As psychologist Jeffrey Kaye pointed out last summer in two articles [see my commentary here] ethical concerns about Gelles’ pre-Guantanamo interrogation actions had already been raised with the APA long prior to APA’s lauding him as the standard-bearer for psychological ethics in interrogations. Attorney Jonathan Turley reported filing an APA ethics complaint against Gelles for abuses in the prolonged isolation and interrogation of Navy Chief Petty Officer Daniel King, following an ambiguous polygraph result. As described by Turley in testimony before the Senate Intelligence Committee, King requested a mental health consultation because he felt he was losing his grip on reality. Dr. Gelles met with King for a consultation and, according to Turley, ignored King’s reports of suicidal thoughts. Instead, Gelles made help for King contingent upon King’s confession to espionage charges he had denied. Turley, who represented King, reports that the APA did not respond to his ethics complaint against Gelles. To our knowledge, the APA has never commented publicly on Turley’s charges, or on the ethics of Gelles’ treatment of King.
In any case, it turns out that Gelles was well aware of the potential ethical conflicts involved in his work with the CITF. In a 2003 paper in the Journal of Threat Assessment, apparently written at about the same time, Gelles and colleague Patrick Ewing argued that psychiatrists and psychologists involved in national security work should not be subject to professional ethics codes:
“Given the grave dangers faced by the United States and its allies post September 11, the government can ill afford to lose the input of psychologists, psychiatrists and other mental health professionals in cases involving national safety and security. Such input has been and will continue to be vital to protecting the lives of many Americans, civilian and military, at home and abroad. In order to maintain the ability and willingness of these dedicated professionals to continue in these roles, we cannot continue to place them in situations where the ethics of their conduct will be judged, post hoc, either by rules that have little if any relevance to their vital governmental functions or by professional organizations or licensing authorities based upon the weight the members of these bodies chose to afford competing interests…” (p. 106).
In 2005, two years after this article appeared, Gelles, along with James, Banks, and Lefever, was appointed by the APA, to the seminal APA Presidential Task Force on Psychological Ethics and National Security (PENS). This military- and intelligence-dominated group gave the ethical go-ahead for psychologists to aid detainee interrogations at Guantanamo and elsewhere.
In an open letter in 2007, psychologist Uwe Jacobs posed a series of questions to Dr. Gelles including:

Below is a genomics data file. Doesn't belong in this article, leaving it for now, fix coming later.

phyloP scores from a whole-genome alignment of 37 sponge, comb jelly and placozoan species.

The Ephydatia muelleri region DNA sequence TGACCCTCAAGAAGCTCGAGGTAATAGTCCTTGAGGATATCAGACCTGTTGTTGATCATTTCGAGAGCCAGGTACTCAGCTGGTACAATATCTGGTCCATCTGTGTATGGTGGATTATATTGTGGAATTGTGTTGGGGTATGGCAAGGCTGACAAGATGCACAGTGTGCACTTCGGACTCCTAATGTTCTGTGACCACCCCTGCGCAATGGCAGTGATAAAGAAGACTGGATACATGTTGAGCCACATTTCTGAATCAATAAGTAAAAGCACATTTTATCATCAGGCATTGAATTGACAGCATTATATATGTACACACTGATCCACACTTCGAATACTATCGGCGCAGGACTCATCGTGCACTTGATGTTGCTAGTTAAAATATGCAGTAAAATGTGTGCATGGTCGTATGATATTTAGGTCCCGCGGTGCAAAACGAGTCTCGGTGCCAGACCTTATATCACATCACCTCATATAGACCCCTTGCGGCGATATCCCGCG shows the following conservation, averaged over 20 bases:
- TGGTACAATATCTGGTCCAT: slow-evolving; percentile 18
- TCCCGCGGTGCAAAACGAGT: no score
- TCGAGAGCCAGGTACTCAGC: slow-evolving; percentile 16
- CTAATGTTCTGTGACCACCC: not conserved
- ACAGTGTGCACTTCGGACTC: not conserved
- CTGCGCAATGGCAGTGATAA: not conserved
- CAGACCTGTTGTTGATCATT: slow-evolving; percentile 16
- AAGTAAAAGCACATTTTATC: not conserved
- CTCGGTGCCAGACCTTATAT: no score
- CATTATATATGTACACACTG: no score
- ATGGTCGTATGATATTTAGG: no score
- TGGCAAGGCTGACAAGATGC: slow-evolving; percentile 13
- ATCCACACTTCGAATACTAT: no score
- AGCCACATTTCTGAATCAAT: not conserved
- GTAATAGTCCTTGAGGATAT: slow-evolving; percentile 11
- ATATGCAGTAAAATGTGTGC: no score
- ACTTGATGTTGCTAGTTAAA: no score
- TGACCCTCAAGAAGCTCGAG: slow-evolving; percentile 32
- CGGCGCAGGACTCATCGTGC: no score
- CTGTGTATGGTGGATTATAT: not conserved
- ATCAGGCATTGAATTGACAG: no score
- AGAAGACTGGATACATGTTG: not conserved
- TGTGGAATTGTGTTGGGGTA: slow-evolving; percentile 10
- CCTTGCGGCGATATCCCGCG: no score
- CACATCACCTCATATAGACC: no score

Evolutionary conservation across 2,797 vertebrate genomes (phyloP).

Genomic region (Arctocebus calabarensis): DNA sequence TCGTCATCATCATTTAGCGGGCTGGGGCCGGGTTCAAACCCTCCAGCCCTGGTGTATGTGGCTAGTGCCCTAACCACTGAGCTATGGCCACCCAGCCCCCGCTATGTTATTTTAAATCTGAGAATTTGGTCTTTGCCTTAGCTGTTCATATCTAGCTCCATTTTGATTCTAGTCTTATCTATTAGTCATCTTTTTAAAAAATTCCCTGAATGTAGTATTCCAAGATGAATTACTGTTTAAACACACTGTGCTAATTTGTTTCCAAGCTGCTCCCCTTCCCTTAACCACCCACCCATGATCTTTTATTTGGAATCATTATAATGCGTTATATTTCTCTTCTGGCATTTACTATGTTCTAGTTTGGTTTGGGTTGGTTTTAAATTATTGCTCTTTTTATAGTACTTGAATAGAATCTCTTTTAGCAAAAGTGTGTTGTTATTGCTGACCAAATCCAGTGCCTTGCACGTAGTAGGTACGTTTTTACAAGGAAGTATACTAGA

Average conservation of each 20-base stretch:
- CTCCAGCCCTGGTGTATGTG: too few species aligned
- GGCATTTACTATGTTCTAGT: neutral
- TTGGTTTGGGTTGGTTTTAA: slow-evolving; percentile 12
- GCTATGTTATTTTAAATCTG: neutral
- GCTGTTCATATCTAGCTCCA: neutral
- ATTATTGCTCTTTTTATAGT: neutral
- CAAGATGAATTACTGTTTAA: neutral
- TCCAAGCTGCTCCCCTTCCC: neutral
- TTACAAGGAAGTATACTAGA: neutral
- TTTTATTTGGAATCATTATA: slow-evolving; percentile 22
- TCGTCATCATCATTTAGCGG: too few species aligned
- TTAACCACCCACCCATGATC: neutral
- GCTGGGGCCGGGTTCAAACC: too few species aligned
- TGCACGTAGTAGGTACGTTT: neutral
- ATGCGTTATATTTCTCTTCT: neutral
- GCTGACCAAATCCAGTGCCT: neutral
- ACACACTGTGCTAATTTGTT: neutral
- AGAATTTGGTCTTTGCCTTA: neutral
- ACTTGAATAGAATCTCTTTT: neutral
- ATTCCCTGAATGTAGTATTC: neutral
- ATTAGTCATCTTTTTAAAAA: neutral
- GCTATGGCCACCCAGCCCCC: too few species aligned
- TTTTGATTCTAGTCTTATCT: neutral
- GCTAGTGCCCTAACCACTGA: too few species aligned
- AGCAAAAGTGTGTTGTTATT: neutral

“[W]hat were the techniques used that you did not find objectionable? To cite a few examples, did you believe it was ethical to transport prisoners to Guantanamo under conditions of sensory deprivation, i.e. wearing hoods, goggles, earmuffs, and other devices designed to create sensory deprivation and isolation, along with very restrictive shackling? Did you believe it was ethical to keep prisoners in solitary confinement for very long periods of time? Is it ethical to deprive prisoners of sleep? Is it ethical to subject them to severe heat and cold, constant noises or lights, stress positions, short shackling, screaming abuse etc.? You know the list I am referring to. Do you agree that these techniques have long been proven to produce severe nervous system dysregulation and often lasting psychological damage? Do these techniques not by definition constitute torture, just as stated by the UN?”
Gelles refused to answer Jacobs’ questions. We can surmise, from his earlier statements, that Gelles simply did not believe that intelligence psychologists should “be judged, post hoc, either by [ethical] rules that have little if any relevance to their vital governmental functions….” The APA has yet to explain why it appointed to the PENS task force someone who had already expressed disdain for the APA ethics code and why it continues to extol Gelles as a paragon of psychological ethics in interrogations.
Note: I would like to thank Jeffrey Kaye for pointing me to the Ewing and Gelles paper.
December 7th, 2009
This morning I posted Jeff Kaye’s latest article Air Force Doctor Gets Medal for Serving on Rendition Torture Flights. This reminded me that I never posted notices of other recent important articles of his, Racist Article in Spy Journal Calls for Killing 100,000 Muslim “Zealots” and CIA Experiments on U.S. Soldiers Linked to Torture Program. All well worth reading!
September 18th, 2009